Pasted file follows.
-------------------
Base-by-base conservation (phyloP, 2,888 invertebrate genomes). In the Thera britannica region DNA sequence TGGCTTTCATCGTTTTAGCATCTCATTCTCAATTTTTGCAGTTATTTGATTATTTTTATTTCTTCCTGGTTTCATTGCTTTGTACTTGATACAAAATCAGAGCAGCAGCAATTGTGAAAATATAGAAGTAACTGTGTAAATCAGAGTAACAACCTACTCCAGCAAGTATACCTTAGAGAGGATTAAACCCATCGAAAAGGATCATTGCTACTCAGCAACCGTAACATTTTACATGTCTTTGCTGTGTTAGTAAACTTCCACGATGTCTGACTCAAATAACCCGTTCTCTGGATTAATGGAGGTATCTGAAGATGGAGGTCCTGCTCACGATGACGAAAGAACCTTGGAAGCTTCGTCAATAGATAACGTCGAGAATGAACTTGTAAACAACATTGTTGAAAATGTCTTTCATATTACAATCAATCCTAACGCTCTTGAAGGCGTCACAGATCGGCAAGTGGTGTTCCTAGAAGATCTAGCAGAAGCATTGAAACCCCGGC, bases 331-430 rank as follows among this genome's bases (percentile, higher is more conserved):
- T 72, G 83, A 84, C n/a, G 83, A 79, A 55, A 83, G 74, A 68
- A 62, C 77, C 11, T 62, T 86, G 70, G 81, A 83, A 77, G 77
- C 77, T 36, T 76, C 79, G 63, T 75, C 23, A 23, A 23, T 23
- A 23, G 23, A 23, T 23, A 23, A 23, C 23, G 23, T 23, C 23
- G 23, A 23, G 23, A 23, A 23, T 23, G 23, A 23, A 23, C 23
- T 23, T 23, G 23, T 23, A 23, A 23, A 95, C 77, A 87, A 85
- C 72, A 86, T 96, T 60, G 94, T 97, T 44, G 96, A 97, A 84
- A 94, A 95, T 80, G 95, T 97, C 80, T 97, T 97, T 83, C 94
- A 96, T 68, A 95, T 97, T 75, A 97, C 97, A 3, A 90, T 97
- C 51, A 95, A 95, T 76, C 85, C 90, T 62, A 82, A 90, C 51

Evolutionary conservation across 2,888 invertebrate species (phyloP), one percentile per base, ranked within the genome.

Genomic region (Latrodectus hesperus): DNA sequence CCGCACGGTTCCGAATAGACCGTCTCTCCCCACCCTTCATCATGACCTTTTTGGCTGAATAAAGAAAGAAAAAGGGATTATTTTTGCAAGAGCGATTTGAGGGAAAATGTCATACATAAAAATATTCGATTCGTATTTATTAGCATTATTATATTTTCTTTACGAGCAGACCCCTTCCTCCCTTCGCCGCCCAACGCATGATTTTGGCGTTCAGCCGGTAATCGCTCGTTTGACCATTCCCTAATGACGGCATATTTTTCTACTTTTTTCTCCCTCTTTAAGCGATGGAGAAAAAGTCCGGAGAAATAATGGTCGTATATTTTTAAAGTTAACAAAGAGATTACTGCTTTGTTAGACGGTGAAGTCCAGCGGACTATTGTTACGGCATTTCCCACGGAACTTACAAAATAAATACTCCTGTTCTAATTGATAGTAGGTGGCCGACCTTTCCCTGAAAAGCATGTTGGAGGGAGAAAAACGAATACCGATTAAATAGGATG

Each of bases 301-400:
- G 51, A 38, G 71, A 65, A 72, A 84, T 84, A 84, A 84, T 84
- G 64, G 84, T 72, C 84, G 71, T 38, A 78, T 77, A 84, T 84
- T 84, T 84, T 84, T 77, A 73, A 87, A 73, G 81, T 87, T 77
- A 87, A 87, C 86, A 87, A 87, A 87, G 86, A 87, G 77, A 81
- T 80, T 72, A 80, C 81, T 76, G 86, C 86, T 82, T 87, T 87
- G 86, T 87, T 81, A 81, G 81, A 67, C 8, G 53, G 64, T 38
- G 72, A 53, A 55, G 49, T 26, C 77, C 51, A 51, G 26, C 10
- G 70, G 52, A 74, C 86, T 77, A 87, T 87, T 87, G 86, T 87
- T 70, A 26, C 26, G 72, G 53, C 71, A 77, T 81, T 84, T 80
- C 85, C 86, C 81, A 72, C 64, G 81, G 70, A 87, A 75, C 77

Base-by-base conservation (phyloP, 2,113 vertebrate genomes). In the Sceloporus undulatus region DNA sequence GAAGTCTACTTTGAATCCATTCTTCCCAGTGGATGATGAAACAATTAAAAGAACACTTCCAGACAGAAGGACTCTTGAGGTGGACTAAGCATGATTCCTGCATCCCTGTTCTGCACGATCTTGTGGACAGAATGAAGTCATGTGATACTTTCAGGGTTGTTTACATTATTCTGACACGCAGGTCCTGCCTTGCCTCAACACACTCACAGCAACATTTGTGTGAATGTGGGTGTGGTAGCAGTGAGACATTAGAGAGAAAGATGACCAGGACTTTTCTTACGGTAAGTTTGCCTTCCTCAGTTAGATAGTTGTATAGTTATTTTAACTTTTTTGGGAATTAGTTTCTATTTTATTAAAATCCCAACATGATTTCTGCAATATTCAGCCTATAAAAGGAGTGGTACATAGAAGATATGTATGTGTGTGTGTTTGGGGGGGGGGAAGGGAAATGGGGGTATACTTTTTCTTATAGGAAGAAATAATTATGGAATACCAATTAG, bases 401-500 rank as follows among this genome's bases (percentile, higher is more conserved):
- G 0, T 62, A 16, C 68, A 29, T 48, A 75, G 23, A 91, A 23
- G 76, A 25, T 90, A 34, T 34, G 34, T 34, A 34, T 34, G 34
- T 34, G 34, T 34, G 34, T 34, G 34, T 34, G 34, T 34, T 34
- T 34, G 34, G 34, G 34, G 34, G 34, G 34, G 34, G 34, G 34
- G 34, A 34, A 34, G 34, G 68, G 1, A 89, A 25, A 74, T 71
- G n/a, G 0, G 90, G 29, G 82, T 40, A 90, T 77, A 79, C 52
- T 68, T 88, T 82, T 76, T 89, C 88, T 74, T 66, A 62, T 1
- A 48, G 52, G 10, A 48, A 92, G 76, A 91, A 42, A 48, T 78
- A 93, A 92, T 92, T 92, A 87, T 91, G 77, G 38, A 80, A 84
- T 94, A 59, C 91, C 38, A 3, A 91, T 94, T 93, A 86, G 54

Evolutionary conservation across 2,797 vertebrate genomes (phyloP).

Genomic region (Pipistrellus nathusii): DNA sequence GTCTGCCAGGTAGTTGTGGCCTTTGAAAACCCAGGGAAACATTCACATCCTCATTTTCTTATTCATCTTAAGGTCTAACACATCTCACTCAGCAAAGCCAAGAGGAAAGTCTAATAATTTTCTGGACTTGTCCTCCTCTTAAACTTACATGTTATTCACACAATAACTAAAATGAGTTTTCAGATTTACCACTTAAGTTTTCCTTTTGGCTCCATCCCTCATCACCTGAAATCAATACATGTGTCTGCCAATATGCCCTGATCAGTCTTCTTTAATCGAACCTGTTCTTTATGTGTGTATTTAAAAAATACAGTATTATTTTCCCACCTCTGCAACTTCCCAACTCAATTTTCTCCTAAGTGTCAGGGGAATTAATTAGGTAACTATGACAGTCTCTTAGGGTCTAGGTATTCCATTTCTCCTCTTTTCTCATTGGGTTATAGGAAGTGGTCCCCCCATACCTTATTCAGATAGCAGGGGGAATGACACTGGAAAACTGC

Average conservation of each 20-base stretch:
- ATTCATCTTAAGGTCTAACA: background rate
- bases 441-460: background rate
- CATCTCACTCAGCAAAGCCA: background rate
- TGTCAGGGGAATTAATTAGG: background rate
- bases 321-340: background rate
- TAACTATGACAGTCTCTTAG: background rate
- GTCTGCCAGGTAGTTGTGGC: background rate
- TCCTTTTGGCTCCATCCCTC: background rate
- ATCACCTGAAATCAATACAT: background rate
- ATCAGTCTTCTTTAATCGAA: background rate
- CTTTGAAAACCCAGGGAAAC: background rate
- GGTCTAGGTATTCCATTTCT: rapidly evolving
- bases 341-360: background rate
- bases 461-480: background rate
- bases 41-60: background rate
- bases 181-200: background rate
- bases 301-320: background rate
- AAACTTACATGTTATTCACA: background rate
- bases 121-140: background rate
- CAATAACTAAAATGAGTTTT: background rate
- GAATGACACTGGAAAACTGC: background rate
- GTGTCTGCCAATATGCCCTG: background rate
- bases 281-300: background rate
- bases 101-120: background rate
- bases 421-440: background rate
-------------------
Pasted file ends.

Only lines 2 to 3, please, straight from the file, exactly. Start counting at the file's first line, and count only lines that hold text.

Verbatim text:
- T 72, G 83, A 84, C n/a, G 83, A 79, A 55, A 83, G 74, A 68
- A 62, C 77, C 11, T 62, T 86, G 70, G 81, A 83, A 77, G 77